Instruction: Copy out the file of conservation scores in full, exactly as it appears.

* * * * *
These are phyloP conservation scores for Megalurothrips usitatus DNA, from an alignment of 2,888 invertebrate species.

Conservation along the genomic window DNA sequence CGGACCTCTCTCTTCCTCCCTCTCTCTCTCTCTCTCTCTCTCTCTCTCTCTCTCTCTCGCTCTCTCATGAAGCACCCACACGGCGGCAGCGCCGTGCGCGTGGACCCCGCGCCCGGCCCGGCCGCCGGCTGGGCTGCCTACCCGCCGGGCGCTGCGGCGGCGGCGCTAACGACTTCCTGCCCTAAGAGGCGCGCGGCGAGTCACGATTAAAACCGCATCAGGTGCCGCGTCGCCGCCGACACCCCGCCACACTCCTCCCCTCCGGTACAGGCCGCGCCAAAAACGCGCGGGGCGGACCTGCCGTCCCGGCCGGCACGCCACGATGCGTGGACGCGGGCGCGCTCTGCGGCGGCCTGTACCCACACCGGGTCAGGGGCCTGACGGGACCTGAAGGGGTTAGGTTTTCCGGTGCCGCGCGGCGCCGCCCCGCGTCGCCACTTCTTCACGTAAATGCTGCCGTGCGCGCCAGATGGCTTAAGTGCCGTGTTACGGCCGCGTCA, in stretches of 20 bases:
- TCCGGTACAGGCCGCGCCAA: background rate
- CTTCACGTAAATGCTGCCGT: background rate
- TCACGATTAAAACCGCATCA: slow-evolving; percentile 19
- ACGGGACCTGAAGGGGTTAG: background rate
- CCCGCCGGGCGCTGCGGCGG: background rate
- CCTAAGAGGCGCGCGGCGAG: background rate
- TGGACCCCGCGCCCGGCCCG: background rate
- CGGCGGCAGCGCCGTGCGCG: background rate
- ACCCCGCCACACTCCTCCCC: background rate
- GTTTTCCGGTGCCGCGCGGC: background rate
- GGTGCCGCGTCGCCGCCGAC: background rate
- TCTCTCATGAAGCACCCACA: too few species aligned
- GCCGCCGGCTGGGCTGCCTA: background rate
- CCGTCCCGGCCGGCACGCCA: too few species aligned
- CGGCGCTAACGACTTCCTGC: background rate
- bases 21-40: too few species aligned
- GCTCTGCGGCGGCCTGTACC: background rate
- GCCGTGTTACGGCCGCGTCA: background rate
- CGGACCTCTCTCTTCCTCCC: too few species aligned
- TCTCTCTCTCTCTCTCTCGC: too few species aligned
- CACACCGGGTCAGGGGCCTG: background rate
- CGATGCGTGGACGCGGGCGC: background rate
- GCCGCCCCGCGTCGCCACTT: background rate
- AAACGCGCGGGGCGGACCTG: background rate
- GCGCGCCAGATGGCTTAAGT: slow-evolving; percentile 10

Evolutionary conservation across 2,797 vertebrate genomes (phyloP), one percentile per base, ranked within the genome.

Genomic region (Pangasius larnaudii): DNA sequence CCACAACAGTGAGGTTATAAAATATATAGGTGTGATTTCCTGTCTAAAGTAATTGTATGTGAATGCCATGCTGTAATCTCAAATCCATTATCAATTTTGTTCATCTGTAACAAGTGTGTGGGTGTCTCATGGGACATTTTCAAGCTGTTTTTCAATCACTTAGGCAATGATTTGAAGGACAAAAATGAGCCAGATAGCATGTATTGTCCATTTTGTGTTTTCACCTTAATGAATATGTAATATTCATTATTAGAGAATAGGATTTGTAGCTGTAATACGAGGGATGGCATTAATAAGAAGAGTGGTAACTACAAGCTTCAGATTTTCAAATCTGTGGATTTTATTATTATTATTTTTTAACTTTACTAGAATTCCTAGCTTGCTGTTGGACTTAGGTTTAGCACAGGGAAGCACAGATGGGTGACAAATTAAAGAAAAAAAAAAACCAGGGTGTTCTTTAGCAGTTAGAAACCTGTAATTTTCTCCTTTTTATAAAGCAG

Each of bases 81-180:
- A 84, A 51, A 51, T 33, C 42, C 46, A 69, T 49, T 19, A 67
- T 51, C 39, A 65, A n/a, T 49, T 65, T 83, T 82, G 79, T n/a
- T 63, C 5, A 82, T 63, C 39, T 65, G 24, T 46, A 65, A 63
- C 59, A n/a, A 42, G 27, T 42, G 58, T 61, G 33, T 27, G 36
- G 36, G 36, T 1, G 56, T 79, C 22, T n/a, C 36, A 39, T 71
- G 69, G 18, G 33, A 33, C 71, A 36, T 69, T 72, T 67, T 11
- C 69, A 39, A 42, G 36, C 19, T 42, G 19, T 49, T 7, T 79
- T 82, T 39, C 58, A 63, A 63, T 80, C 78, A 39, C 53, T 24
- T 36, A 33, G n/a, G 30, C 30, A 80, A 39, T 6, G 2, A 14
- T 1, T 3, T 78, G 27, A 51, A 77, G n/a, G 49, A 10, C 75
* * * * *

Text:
These are phyloP conservation scores for Megalurothrips usitatus DNA, from an alignment of 2,888 invertebrate species.

Conservation along the genomic window DNA sequence CGGACCTCTCTCTTCCTCCCTCTCTCTCTCTCTCTCTCTCTCTCTCTCTCTCTCTCTCGCTCTCTCATGAAGCACCCACACGGCGGCAGCGCCGTGCGCGTGGACCCCGCGCCCGGCCCGGCCGCCGGCTGGGCTGCCTACCCGCCGGGCGCTGCGGCGGCGGCGCTAACGACTTCCTGCCCTAAGAGGCGCGCGGCGAGTCACGATTAAAACCGCATCAGGTGCCGCGTCGCCGCCGACACCCCGCCACACTCCTCCCCTCCGGTACAGGCCGCGCCAAAAACGCGCGGGGCGGACCTGCCGTCCCGGCCGGCACGCCACGATGCGTGGACGCGGGCGCGCTCTGCGGCGGCCTGTACCCACACCGGGTCAGGGGCCTGACGGGACCTGAAGGGGTTAGGTTTTCCGGTGCCGCGCGGCGCCGCCCCGCGTCGCCACTTCTTCACGTAAATGCTGCCGTGCGCGCCAGATGGCTTAAGTGCCGTGTTACGGCCGCGTCA, in stretches of 20 bases:
- TCCGGTACAGGCCGCGCCAA: background rate
- CTTCACGTAAATGCTGCCGT: background rate
- TCACGATTAAAACCGCATCA: slow-evolving; percentile 19
- ACGGGACCTGAAGGGGTTAG: background rate
- CCCGCCGGGCGCTGCGGCGG: background rate
- CCTAAGAGGCGCGCGGCGAG: background rate
- TGGACCCCGCGCCCGGCCCG: background rate
- CGGCGGCAGCGCCGTGCGCG: background rate
- ACCCCGCCACACTCCTCCCC: background rate
- GTTTTCCGGTGCCGCGCGGC: background rate
- GGTGCCGCGTCGCCGCCGAC: background rate
- TCTCTCATGAAGCACCCACA: too few species aligned
- GCCGCCGGCTGGGCTGCCTA: background rate
- CCGTCCCGGCCGGCACGCCA: too few species aligned
- CGGCGCTAACGACTTCCTGC: background rate
- bases 21-40: too few species aligned
- GCTCTGCGGCGGCCTGTACC: background rate
- GCCGTGTTACGGCCGCGTCA: background rate
- CGGACCTCTCTCTTCCTCCC: too few species aligned
- TCTCTCTCTCTCTCTCTCGC: too few species aligned
- CACACCGGGTCAGGGGCCTG: background rate
- CGATGCGTGGACGCGGGCGC: background rate
- GCCGCCCCGCGTCGCCACTT: background rate
- AAACGCGCGGGGCGGACCTG: background rate
- GCGCGCCAGATGGCTTAAGT: slow-evolving; percentile 10

Evolutionary conservation across 2,797 vertebrate genomes (phyloP), one percentile per base, ranked within the genome.

Genomic region (Pangasius larnaudii): DNA sequence CCACAACAGTGAGGTTATAAAATATATAGGTGTGATTTCCTGTCTAAAGTAATTGTATGTGAATGCCATGCTGTAATCTCAAATCCATTATCAATTTTGTTCATCTGTAACAAGTGTGTGGGTGTCTCATGGGACATTTTCAAGCTGTTTTTCAATCACTTAGGCAATGATTTGAAGGACAAAAATGAGCCAGATAGCATGTATTGTCCATTTTGTGTTTTCACCTTAATGAATATGTAATATTCATTATTAGAGAATAGGATTTGTAGCTGTAATACGAGGGATGGCATTAATAAGAAGAGTGGTAACTACAAGCTTCAGATTTTCAAATCTGTGGATTTTATTATTATTATTTTTTAACTTTACTAGAATTCCTAGCTTGCTGTTGGACTTAGGTTTAGCACAGGGAAGCACAGATGGGTGACAAATTAAAGAAAAAAAAAAACCAGGGTGTTCTTTAGCAGTTAGAAACCTGTAATTTTCTCCTTTTTATAAAGCAG

Each of bases 81-180:
- A 84, A 51, A 51, T 33, C 42, C 46, A 69, T 49, T 19, A 67
- T 51, C 39, A 65, A n/a, T 49, T 65, T 83, T 82, G 79, T n/a
- T 63, C 5, A 82, T 63, C 39, T 65, G 24, T 46, A 65, A 63
- C 59, A n/a, A 42, G 27, T 42, G 58, T 61, G 33, T 27, G 36
- G 36, G 36, T 1, G 56, T 79, C 22, T n/a, C 36, A 39, T 71
- G 69, G 18, G 33, A 33, C 71, A 36, T 69, T 72, T 67, T 11
- C 69, A 39, A 42, G 36, C 19, T 42, G 19, T 49, T 7, T 79
- T 82, T 39, C 58, A 63, A 63, T 80, C 78, A 39, C 53, T 24
- T 36, A 33, G n/a, G 30, C 30, A 80, A 39, T 6, G 2, A 14
- T 1, T 3, T 78, G 27, A 51, A 77, G n/a, G 49, A 10, C 75